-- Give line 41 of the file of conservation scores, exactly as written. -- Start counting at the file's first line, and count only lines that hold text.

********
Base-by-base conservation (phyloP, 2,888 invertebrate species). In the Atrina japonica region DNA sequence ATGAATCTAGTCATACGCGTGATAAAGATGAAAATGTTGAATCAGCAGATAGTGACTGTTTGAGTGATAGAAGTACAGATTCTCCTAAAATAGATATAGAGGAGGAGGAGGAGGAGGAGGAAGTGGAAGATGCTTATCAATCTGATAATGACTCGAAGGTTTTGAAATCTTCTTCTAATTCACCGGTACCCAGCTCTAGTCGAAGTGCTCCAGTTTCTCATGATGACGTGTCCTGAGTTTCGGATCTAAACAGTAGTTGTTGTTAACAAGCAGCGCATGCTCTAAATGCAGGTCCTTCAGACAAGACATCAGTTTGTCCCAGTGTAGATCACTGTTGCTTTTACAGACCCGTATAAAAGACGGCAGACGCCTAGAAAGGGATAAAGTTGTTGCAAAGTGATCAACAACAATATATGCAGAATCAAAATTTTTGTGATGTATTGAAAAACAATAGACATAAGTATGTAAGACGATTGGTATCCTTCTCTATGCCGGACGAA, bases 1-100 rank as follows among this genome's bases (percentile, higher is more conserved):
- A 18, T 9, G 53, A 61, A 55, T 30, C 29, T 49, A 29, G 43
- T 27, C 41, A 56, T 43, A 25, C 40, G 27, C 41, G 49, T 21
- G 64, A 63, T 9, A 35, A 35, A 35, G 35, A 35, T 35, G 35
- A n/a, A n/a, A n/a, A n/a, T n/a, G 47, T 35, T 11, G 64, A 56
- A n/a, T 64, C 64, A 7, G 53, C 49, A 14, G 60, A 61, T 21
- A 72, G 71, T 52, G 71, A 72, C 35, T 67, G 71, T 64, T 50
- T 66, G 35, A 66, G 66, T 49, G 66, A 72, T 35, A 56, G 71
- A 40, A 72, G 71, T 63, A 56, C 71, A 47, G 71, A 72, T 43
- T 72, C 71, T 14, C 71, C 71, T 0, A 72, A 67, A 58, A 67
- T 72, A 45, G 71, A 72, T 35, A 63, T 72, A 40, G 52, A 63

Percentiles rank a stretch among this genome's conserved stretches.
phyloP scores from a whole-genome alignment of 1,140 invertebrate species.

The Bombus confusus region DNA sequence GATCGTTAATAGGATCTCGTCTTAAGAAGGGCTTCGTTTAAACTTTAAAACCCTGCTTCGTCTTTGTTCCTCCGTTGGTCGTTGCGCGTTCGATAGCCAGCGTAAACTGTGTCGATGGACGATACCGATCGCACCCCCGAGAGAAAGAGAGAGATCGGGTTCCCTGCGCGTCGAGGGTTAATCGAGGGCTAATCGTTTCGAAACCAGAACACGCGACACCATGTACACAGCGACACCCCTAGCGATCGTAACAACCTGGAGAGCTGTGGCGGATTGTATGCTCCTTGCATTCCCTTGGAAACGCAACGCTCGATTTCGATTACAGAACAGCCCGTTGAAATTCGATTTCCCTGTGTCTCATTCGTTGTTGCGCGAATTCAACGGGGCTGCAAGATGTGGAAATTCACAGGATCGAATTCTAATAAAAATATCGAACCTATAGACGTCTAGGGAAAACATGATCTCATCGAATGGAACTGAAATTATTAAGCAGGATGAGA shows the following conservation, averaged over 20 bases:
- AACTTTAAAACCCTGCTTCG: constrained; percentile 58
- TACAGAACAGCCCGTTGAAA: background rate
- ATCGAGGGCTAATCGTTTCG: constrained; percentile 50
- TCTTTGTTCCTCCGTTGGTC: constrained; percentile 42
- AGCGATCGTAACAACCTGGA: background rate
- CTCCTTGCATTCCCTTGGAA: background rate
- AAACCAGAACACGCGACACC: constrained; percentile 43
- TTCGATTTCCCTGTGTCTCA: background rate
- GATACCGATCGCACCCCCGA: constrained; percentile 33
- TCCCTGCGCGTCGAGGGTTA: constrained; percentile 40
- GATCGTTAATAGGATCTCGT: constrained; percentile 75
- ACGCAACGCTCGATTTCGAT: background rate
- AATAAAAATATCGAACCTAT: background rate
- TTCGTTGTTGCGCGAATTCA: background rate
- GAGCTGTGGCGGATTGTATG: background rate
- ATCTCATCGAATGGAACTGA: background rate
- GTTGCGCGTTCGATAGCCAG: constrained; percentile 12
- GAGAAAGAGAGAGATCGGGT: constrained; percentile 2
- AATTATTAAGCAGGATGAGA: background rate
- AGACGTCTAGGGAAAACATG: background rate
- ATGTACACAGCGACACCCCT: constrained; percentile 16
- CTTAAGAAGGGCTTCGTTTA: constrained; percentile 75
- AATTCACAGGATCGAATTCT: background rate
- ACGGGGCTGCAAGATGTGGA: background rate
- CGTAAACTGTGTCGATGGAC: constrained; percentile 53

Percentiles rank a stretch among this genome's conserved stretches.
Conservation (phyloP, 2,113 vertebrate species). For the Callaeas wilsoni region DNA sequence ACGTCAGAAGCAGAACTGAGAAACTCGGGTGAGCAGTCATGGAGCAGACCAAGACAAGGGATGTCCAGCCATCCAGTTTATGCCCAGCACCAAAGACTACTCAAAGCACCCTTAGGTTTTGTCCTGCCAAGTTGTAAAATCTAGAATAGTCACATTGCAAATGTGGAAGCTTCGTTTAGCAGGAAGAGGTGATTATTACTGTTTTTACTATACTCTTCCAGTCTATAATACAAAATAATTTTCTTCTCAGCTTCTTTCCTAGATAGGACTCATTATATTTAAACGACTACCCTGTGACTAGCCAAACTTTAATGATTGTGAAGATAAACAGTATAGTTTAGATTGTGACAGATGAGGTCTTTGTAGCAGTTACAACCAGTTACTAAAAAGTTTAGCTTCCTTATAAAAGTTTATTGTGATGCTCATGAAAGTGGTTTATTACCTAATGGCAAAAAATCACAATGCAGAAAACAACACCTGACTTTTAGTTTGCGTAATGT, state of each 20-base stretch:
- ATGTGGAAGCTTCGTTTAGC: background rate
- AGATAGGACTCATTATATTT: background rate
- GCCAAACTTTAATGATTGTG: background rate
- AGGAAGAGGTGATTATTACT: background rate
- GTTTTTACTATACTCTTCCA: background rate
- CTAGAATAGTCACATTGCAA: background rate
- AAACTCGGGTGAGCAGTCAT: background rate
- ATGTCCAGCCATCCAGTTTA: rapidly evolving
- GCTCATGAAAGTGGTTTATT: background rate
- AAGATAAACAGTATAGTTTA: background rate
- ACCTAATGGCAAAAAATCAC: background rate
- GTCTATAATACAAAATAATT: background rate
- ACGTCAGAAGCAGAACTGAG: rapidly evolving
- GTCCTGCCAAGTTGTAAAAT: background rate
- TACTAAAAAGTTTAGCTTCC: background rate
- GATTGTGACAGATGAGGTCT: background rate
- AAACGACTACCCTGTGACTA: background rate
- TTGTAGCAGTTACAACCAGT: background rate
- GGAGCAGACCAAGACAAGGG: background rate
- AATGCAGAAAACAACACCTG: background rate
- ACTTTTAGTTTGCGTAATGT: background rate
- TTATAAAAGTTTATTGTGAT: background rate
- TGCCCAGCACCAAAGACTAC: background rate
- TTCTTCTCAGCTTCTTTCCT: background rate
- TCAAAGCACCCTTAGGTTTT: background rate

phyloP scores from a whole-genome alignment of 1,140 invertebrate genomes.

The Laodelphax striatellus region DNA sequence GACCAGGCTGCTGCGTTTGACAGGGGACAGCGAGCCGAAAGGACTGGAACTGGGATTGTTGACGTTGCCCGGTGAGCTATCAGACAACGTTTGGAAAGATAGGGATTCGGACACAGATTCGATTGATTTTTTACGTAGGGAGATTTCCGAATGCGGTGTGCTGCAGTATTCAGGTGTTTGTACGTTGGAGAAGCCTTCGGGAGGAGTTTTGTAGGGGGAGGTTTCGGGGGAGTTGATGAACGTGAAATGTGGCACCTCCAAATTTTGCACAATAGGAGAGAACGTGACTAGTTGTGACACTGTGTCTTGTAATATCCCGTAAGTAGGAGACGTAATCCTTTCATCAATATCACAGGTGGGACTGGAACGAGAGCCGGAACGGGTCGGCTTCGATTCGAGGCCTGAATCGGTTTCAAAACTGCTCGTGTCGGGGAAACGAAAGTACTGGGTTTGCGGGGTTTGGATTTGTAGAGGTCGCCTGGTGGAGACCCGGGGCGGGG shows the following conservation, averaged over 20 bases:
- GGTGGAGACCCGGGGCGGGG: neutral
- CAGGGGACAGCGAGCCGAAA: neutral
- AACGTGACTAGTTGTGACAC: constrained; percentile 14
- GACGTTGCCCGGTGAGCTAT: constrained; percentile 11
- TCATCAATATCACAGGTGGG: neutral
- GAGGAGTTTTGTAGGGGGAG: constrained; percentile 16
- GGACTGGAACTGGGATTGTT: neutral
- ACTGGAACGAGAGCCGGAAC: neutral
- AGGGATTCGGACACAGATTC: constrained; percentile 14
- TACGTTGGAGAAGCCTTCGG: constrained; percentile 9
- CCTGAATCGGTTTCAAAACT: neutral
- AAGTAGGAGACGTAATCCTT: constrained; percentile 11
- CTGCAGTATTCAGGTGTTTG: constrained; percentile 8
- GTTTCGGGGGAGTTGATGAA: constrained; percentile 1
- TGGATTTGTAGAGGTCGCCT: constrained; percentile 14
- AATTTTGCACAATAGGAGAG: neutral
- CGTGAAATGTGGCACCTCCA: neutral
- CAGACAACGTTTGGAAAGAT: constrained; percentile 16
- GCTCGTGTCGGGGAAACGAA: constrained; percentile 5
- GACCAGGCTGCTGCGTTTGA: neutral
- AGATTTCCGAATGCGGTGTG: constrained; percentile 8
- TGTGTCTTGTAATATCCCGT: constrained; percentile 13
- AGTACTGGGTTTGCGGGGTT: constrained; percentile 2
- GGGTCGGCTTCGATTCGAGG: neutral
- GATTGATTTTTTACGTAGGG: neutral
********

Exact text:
Conservation (phyloP, 2,113 vertebrate species). For the Callaeas wilsoni region DNA sequence ACGTCAGAAGCAGAACTGAGAAACTCGGGTGAGCAGTCATGGAGCAGACCAAGACAAGGGATGTCCAGCCATCCAGTTTATGCCCAGCACCAAAGACTACTCAAAGCACCCTTAGGTTTTGTCCTGCCAAGTTGTAAAATCTAGAATAGTCACATTGCAAATGTGGAAGCTTCGTTTAGCAGGAAGAGGTGATTATTACTGTTTTTACTATACTCTTCCAGTCTATAATACAAAATAATTTTCTTCTCAGCTTCTTTCCTAGATAGGACTCATTATATTTAAACGACTACCCTGTGACTAGCCAAACTTTAATGATTGTGAAGATAAACAGTATAGTTTAGATTGTGACAGATGAGGTCTTTGTAGCAGTTACAACCAGTTACTAAAAAGTTTAGCTTCCTTATAAAAGTTTATTGTGATGCTCATGAAAGTGGTTTATTACCTAATGGCAAAAAATCACAATGCAGAAAACAACACCTGACTTTTAGTTTGCGTAATGT, state of each 20-base stretch: